A mum of two from Hurstpierpoint has tackled topics of medical ethics in her first novel being published this week.
Baby X by Rebecca Ann Smith is thought-provoking speculative fiction about the implications of new fertility technologies.
Rebecca wrote the book drawing on her own experiences of motherhood. She said: “I wanted to capture some of the strangeness and intensity of those early days of at home with a newborn baby. Having said that, this book is a suspenseful thriller, with plenty of action and intrigue, so I’m very happy to say that almost none of what happens to my characters ever happened to me.”
The book has three intertwining female voices following the fate of ‘X’, the first baby to be grown in an artificial womb, who has suddenly disappeared, along with Alex Mansfield, the doctor leading the groundbreaking fertility project. While the child’s parents wait anxiously for news, and the world’s media clamour for answers, Alex’s colleagues question her recent behaviour and begin to take action.
Rebecca continued: “I did a lot of research when I first started investigating the idea. I read articles online, and also books, from scholarly works on medical ethics - for example Donna Dickenson’s ‘Property in the Body’ - to more accessible books such as ‘Genetics for Dummies’.
“It helped that I had plenty of professional experience writing about medicine and health issues, so I was used to reading scientific papers and distilling them for a general audience.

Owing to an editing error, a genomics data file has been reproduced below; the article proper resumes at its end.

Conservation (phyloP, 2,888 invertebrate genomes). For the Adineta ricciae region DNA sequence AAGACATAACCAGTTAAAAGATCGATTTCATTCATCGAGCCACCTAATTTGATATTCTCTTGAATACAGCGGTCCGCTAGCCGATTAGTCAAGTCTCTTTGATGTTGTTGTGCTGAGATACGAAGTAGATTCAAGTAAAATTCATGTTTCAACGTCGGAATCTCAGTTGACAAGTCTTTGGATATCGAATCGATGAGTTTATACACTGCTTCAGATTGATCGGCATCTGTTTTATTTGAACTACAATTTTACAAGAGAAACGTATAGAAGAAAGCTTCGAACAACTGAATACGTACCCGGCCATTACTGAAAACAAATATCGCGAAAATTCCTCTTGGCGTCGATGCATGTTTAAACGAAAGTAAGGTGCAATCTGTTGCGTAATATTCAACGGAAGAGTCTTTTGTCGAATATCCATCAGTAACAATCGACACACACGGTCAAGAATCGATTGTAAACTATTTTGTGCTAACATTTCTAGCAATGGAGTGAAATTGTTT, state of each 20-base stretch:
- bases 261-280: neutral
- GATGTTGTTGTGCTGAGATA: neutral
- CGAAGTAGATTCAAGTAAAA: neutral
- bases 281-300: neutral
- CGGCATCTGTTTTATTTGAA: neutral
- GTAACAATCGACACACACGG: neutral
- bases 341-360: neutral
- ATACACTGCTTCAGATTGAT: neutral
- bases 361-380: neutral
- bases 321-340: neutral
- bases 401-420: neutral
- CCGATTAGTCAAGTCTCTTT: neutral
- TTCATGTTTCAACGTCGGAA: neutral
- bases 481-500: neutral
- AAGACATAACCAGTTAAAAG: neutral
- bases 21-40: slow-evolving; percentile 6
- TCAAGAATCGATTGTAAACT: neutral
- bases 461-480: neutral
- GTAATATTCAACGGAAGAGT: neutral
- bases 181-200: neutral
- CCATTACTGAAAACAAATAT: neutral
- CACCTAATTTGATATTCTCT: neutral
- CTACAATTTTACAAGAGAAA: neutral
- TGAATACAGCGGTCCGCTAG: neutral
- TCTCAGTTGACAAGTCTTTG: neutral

She added: “Part of the process of rewriting was to cut through all that and focus on the human story I wanted to tell.”
But despite raising some difficult issues surrounding fertility treatment, she hops people will read her book for pleasure.
She said: “Although the book raises questions about medical ethics, I’m much more interested in starting a discussion than promoting a particular agenda. I’m certainly not against developments in fertility technology, or medicine in general - on the contrary, I’m very excited by new advances, for example the use of stem cells. I’m more interested in exploring the implications of new technologies than in campaigning for or against anything.
“Most of all though, I hope readers will be entertained by the story. If they think about some of the themes the book raises then that’s great. But as long as they are gripped enough to keep turning the pages that’s okay with me.
Her book is available via her website www.rebeccaannsmith.co.uk
Rebecca is also launching her novel locally on Thursday June 30 from 7.30-9.30pm in the Barn, behind Vanilla in Hurstpierpoint High Street.
She already has a few project lined up for after the launch.
She said: “I’ve written two other novels. One is a book for nine to 12 year olds, a retelling of the Selkie myth about people who are half-human, half-seal.
“I’m also reworking a dystopian young adult novel - possibly the first in a series, about a world in which there are three rather than three genders. And I’ve got lots of other ideas.”